Richard Gartner

From Wikipedia, the free encyclopedia
Jump to: navigation, search

Richard B. Gartner (born in New York City ca. 1947) is a clinical psychologist who was trained both as a family therapist and an interpersonal psychoanalyst. One of the founders of MaleSurvivor: the National Organization on Male Sexual Victimization [], and he is a Past President of the organization and is now its media spokesman.[1] He is known for his research and clinical work in the area of child sexual abuse against boys and its aftermath for them as men.[2]


A Jewish American, Gartner is a graduate of the William Alanson White Institute for Psychiatry, Psychoanalysis, and Psychiatry ( in New York City, founded its Sexual Abuse Service and served as its director for 11 years. He is also a training and supervising analyst and on the faculty of the White Institute.

He is also known as an author of the books such as Betrayed as Boys: Psychodynamic Treatment of Sexually Abused Men and Beyond Betrayal: Taking Charge of Your Life after Boyhood Sexual Abuse, as well as the editor of Memories of Sexual Betrayal: Truth, Fantasy, Repression, and Dissociation. Betrayed as Boys was Runner-up for the 2001 Gradiva Award for Best Book on a Clinical Subject given by the National Association for the Advancement of Psychoanalyis (NAAP) and was translated into Japanese language in 2005 under the title Shōnen e no Seiteki Gyakutai: Danseihigaisha no Shintekigaishō to Seishinbunseki Chiryō.[3]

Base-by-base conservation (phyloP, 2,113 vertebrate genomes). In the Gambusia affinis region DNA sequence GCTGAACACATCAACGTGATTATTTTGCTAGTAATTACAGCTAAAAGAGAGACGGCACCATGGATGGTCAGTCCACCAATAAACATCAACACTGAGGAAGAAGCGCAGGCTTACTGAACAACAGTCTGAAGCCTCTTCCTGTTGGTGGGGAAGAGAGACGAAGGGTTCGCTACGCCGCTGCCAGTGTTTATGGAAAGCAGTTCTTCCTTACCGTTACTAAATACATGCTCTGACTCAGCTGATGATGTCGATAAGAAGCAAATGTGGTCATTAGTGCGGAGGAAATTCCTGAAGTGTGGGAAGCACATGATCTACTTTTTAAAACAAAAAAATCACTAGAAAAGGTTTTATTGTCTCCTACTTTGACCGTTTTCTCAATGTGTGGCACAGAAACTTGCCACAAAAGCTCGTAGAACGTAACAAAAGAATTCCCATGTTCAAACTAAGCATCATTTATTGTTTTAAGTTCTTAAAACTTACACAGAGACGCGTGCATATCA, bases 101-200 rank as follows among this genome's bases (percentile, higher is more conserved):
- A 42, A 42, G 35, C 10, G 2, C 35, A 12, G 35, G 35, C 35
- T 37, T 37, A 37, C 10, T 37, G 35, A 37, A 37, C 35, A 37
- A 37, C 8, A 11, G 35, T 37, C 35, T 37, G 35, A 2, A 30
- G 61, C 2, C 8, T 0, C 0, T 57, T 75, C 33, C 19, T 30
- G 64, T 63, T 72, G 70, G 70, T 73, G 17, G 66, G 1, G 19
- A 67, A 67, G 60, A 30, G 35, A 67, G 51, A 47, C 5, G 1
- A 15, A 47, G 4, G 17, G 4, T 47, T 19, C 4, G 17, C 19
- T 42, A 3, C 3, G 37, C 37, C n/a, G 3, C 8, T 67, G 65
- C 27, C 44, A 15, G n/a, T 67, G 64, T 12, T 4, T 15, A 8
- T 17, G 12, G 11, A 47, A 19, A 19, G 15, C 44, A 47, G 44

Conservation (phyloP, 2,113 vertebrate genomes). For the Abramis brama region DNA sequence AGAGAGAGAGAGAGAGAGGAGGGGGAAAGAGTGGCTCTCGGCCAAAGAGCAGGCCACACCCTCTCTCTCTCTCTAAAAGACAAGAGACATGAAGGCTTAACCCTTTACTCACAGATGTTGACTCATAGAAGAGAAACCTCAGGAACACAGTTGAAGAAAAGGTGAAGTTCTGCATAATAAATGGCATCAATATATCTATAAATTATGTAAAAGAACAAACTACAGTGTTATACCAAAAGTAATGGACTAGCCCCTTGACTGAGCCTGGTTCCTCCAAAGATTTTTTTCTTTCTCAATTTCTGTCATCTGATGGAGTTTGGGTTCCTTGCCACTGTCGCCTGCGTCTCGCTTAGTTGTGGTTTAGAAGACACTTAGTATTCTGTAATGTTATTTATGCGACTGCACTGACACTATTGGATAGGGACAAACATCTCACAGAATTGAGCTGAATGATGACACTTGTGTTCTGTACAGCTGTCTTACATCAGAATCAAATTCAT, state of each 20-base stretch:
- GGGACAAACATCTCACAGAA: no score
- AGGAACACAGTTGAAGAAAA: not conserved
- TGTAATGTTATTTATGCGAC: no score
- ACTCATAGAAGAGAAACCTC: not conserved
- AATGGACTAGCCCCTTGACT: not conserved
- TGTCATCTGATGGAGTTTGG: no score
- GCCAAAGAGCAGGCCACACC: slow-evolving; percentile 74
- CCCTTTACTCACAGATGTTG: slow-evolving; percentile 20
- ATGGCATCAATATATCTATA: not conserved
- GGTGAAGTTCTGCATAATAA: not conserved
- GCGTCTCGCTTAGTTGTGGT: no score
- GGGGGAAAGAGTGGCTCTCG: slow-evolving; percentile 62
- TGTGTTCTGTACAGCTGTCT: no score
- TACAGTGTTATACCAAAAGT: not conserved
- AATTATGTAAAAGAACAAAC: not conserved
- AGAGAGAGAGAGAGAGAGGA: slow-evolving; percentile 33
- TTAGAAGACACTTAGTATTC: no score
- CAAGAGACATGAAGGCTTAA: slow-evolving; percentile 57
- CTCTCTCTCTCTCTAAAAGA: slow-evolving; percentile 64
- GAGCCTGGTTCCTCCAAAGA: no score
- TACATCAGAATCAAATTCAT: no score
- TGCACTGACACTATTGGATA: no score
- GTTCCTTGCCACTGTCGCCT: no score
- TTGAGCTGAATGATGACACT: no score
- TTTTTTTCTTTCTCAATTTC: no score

He has spoken in numerous venues about male sexual victimization, including the American Psychological and Psychiatric Associations; the Harvard University Medical School; the Sandor Ferenczi Society in Budapest; the Federal Bureau of Investigation; and various universities, rape intervention programs, and hospitals. In 2002 after the Catholic sex abuse cases were revealed, USA Today sought him to comment about sexual abuse against males.[4] Interviews with him have also appeared in such media print outlets as the New York Times, Associated Press, Los Angeles Times, Washington Post, USA Today, The Nation, and New York Newsday. In addition, he has been featured on CNN, CBS, Fox News, NBC News Channel, MSNBC, and, among others, and on radio stations in the United States, Canada, Australia, and South Africa.


Dr. Gartner received his bachelor's degree in psychology from Haverford College in 1967. He went on to receive his MS ('71) and Ph.D ('72) in clinical psychology, both from Columbia University.


  • (with Fulmer, R.H., Weinshel, M., and Goldklank, S.) 'The family life cycle: Developmental crises and their structural impact on families in a community mental health center' (1978), Family Process, 17:47-58
  • (with Bass, A., and Wolbert, S.) 'The use of the one-way mirror in restructuring family boundaries' (1979), Family Therapy, 6:27-37
  • 'The relationship between Interpersonal Psychoanalysis and Family Therapy' (1995). Chapter in Handbook of Interpersonal Psychoanalysis, M. Lionells, J. Fiscalini, C. Mann, and D. Stern, Eds. ISBN 0-88163-120-5